One of the principal aims of EAP teaching should be to activate this competence and to extend it, by leading the student to relate his previously acquired linguistic knowledge to meaningful relationships of the language systems in passages of immediate relevance to his professional interests or specialist fields of studies.
A second consideration is that the information in a pedagogic grammar must be relevant to the learner's needs. In order to ensure this we must insist on a clear distinction between linguistic and pedagogic grammars. A linguistic grammar is concerned with the specification of the formal properties of a language, while the purpose of a pedagogic grammar is to help a learner acquire practical mastery of a language. It is particularly important that this principle should be clearly stated at a time when many teachers and textbook writers are turning to linguistics as a source of ideas about how to handle language in the classroom. In general, we expect that knowledge of linguistic grammars will provide the teachers with pedagogically useful insights into language structure, but we do not expect that the content of a linguistic grammar will be reflected in any direct or systematic way in a pedagogic grammar based on it. A further principle is pedagogic grammars are typically eclectic. It means that the applied linguist must pick and choose among format statements in the light of his experience as a teacher, and decide what are pedagogically the most appropriate ways of arranging the information that he derives from linguistic grammars.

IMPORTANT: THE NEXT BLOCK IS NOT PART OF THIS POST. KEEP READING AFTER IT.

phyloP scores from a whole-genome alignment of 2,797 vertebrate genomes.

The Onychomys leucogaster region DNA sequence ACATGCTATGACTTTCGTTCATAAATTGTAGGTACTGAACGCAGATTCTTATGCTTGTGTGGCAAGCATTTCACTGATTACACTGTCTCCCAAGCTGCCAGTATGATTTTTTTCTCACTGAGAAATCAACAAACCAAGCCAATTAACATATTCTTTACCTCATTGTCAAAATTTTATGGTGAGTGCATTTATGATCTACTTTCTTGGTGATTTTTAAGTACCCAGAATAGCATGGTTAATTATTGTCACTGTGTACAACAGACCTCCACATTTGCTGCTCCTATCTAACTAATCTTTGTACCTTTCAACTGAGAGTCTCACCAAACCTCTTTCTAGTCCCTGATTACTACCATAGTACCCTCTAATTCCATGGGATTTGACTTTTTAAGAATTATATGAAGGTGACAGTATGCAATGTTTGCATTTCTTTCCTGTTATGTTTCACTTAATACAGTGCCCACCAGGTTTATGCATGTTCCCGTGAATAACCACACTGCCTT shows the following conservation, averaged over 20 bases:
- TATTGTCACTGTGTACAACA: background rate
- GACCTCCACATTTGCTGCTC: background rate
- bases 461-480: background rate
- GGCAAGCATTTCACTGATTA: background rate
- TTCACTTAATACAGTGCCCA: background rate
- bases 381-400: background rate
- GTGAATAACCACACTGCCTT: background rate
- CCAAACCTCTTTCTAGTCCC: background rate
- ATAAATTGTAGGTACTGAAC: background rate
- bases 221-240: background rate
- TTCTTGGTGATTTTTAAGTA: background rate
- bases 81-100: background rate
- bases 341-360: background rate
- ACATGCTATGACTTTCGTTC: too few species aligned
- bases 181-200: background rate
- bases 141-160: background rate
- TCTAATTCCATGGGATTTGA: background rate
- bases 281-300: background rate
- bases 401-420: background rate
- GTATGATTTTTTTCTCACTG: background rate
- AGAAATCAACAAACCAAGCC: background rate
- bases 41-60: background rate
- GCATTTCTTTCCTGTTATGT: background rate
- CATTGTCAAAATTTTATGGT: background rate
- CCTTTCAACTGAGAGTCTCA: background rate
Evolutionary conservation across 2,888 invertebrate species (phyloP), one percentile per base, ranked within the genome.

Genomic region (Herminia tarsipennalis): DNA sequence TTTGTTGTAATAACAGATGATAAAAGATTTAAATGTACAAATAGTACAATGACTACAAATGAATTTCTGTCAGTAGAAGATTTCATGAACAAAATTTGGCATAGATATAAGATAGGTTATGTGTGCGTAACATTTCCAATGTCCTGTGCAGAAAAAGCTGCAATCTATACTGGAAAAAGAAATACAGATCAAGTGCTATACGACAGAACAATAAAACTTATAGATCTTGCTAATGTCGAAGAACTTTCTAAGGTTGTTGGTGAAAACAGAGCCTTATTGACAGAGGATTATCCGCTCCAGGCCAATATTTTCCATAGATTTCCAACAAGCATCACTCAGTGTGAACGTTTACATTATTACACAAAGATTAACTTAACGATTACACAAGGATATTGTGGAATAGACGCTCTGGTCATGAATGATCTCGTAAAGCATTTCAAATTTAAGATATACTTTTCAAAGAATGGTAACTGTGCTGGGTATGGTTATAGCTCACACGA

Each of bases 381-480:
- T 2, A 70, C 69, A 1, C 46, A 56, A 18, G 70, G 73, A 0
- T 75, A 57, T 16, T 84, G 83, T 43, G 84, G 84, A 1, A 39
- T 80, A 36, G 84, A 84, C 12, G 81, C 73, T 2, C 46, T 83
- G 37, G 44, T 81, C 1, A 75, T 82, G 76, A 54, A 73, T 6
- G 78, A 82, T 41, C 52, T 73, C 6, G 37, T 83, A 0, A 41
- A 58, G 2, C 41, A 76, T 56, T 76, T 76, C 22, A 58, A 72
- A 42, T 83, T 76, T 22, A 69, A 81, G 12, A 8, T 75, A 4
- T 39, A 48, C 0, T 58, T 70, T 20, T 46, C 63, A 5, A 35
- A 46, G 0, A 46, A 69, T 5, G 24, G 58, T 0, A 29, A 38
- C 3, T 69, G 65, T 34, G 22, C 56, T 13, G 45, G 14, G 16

In EAP, we assume the subjects have some knowledge of how language works, which derives from pedagogic grammar. We also assume that this knowledge will be consolidated as the students experience language used in meaningful contexts. So if there is further need for grammar, it must be contextualized and should be designed to focus on points which are particularly important in scientific writing. Especially those which may represent continuing trouble spots for many students. EAP students are those students whose minds are directed towards rational thought and problem solving and the contextualized grammatical points should be designed so that to take this fact into account.